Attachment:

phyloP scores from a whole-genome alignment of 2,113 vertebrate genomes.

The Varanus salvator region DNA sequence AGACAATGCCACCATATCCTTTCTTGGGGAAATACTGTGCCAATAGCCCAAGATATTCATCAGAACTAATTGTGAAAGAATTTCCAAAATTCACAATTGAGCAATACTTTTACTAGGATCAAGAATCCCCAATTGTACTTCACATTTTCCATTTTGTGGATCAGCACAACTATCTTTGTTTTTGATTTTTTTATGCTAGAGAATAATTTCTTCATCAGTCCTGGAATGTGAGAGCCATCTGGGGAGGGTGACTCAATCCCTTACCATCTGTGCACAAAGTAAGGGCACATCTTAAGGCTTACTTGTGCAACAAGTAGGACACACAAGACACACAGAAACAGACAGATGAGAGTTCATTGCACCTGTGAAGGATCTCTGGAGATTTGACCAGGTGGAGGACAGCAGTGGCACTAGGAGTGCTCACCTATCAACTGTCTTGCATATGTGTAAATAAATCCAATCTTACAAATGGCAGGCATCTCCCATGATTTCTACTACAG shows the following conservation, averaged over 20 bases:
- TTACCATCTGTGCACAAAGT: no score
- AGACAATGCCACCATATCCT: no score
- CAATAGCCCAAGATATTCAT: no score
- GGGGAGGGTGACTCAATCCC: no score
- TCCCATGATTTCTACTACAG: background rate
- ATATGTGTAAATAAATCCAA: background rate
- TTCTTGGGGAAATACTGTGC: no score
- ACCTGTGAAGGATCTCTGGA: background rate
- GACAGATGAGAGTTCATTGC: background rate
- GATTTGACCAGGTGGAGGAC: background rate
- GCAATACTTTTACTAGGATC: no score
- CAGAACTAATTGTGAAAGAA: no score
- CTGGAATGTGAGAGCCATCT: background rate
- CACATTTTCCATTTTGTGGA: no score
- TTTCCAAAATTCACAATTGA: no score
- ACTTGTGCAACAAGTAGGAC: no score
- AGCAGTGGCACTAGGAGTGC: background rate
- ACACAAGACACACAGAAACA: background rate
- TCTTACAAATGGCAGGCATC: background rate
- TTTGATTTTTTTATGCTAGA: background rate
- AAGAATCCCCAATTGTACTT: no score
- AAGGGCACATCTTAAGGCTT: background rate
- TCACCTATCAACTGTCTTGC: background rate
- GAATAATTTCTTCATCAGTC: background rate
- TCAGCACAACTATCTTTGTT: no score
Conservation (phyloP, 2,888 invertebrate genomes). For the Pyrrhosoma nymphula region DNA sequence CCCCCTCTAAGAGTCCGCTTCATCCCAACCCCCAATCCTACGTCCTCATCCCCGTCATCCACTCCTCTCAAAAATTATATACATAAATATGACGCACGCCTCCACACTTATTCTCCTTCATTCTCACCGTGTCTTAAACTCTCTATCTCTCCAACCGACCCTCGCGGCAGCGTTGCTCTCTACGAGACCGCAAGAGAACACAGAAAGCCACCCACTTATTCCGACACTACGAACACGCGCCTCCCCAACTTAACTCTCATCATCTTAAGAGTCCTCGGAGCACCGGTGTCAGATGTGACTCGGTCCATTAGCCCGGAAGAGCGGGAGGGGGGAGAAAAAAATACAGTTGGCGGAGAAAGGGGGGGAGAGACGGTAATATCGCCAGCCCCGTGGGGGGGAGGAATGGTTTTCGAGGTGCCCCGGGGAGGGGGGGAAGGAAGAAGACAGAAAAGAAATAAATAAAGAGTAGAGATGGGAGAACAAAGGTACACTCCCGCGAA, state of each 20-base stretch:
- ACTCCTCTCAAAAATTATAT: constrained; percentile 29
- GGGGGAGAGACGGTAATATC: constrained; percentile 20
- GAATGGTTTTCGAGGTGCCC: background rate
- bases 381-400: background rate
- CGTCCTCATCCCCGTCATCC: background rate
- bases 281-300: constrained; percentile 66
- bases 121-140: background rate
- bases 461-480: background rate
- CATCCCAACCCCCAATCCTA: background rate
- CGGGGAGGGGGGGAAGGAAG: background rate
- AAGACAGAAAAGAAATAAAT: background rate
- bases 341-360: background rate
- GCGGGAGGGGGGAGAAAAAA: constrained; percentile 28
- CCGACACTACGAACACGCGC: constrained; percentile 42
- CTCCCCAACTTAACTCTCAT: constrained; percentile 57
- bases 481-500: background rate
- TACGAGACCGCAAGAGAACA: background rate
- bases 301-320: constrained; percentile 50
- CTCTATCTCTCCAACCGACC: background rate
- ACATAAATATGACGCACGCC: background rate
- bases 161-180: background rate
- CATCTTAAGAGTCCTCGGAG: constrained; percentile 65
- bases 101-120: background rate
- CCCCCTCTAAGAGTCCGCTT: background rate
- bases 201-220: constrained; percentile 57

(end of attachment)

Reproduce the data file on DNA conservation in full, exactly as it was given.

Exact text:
phyloP scores from a whole-genome alignment of 2,113 vertebrate genomes.

The Varanus salvator region DNA sequence AGACAATGCCACCATATCCTTTCTTGGGGAAATACTGTGCCAATAGCCCAAGATATTCATCAGAACTAATTGTGAAAGAATTTCCAAAATTCACAATTGAGCAATACTTTTACTAGGATCAAGAATCCCCAATTGTACTTCACATTTTCCATTTTGTGGATCAGCACAACTATCTTTGTTTTTGATTTTTTTATGCTAGAGAATAATTTCTTCATCAGTCCTGGAATGTGAGAGCCATCTGGGGAGGGTGACTCAATCCCTTACCATCTGTGCACAAAGTAAGGGCACATCTTAAGGCTTACTTGTGCAACAAGTAGGACACACAAGACACACAGAAACAGACAGATGAGAGTTCATTGCACCTGTGAAGGATCTCTGGAGATTTGACCAGGTGGAGGACAGCAGTGGCACTAGGAGTGCTCACCTATCAACTGTCTTGCATATGTGTAAATAAATCCAATCTTACAAATGGCAGGCATCTCCCATGATTTCTACTACAG shows the following conservation, averaged over 20 bases:
- TTACCATCTGTGCACAAAGT: no score
- AGACAATGCCACCATATCCT: no score
- CAATAGCCCAAGATATTCAT: no score
- GGGGAGGGTGACTCAATCCC: no score
- TCCCATGATTTCTACTACAG: background rate
- ATATGTGTAAATAAATCCAA: background rate
- TTCTTGGGGAAATACTGTGC: no score
- ACCTGTGAAGGATCTCTGGA: background rate
- GACAGATGAGAGTTCATTGC: background rate
- GATTTGACCAGGTGGAGGAC: background rate
- GCAATACTTTTACTAGGATC: no score
- CAGAACTAATTGTGAAAGAA: no score
- CTGGAATGTGAGAGCCATCT: background rate
- CACATTTTCCATTTTGTGGA: no score
- TTTCCAAAATTCACAATTGA: no score
- ACTTGTGCAACAAGTAGGAC: no score
- AGCAGTGGCACTAGGAGTGC: background rate
- ACACAAGACACACAGAAACA: background rate
- TCTTACAAATGGCAGGCATC: background rate
- TTTGATTTTTTTATGCTAGA: background rate
- AAGAATCCCCAATTGTACTT: no score
- AAGGGCACATCTTAAGGCTT: background rate
- TCACCTATCAACTGTCTTGC: background rate
- GAATAATTTCTTCATCAGTC: background rate
- TCAGCACAACTATCTTTGTT: no score
Conservation (phyloP, 2,888 invertebrate genomes). For the Pyrrhosoma nymphula region DNA sequence CCCCCTCTAAGAGTCCGCTTCATCCCAACCCCCAATCCTACGTCCTCATCCCCGTCATCCACTCCTCTCAAAAATTATATACATAAATATGACGCACGCCTCCACACTTATTCTCCTTCATTCTCACCGTGTCTTAAACTCTCTATCTCTCCAACCGACCCTCGCGGCAGCGTTGCTCTCTACGAGACCGCAAGAGAACACAGAAAGCCACCCACTTATTCCGACACTACGAACACGCGCCTCCCCAACTTAACTCTCATCATCTTAAGAGTCCTCGGAGCACCGGTGTCAGATGTGACTCGGTCCATTAGCCCGGAAGAGCGGGAGGGGGGAGAAAAAAATACAGTTGGCGGAGAAAGGGGGGGAGAGACGGTAATATCGCCAGCCCCGTGGGGGGGAGGAATGGTTTTCGAGGTGCCCCGGGGAGGGGGGGAAGGAAGAAGACAGAAAAGAAATAAATAAAGAGTAGAGATGGGAGAACAAAGGTACACTCCCGCGAA, state of each 20-base stretch:
- ACTCCTCTCAAAAATTATAT: constrained; percentile 29
- GGGGGAGAGACGGTAATATC: constrained; percentile 20
- GAATGGTTTTCGAGGTGCCC: background rate
- bases 381-400: background rate
- CGTCCTCATCCCCGTCATCC: background rate
- bases 281-300: constrained; percentile 66
- bases 121-140: background rate
- bases 461-480: background rate
- CATCCCAACCCCCAATCCTA: background rate
- CGGGGAGGGGGGGAAGGAAG: background rate
- AAGACAGAAAAGAAATAAAT: background rate
- bases 341-360: background rate
- GCGGGAGGGGGGAGAAAAAA: constrained; percentile 28
- CCGACACTACGAACACGCGC: constrained; percentile 42
- CTCCCCAACTTAACTCTCAT: constrained; percentile 57
- bases 481-500: background rate
- TACGAGACCGCAAGAGAACA: background rate
- bases 301-320: constrained; percentile 50
- CTCTATCTCTCCAACCGACC: background rate
- ACATAAATATGACGCACGCC: background rate
- bases 161-180: background rate
- CATCTTAAGAGTCCTCGGAG: constrained; percentile 65
- bases 101-120: background rate
- CCCCCTCTAAGAGTCCGCTT: background rate
- bases 201-220: constrained; percentile 57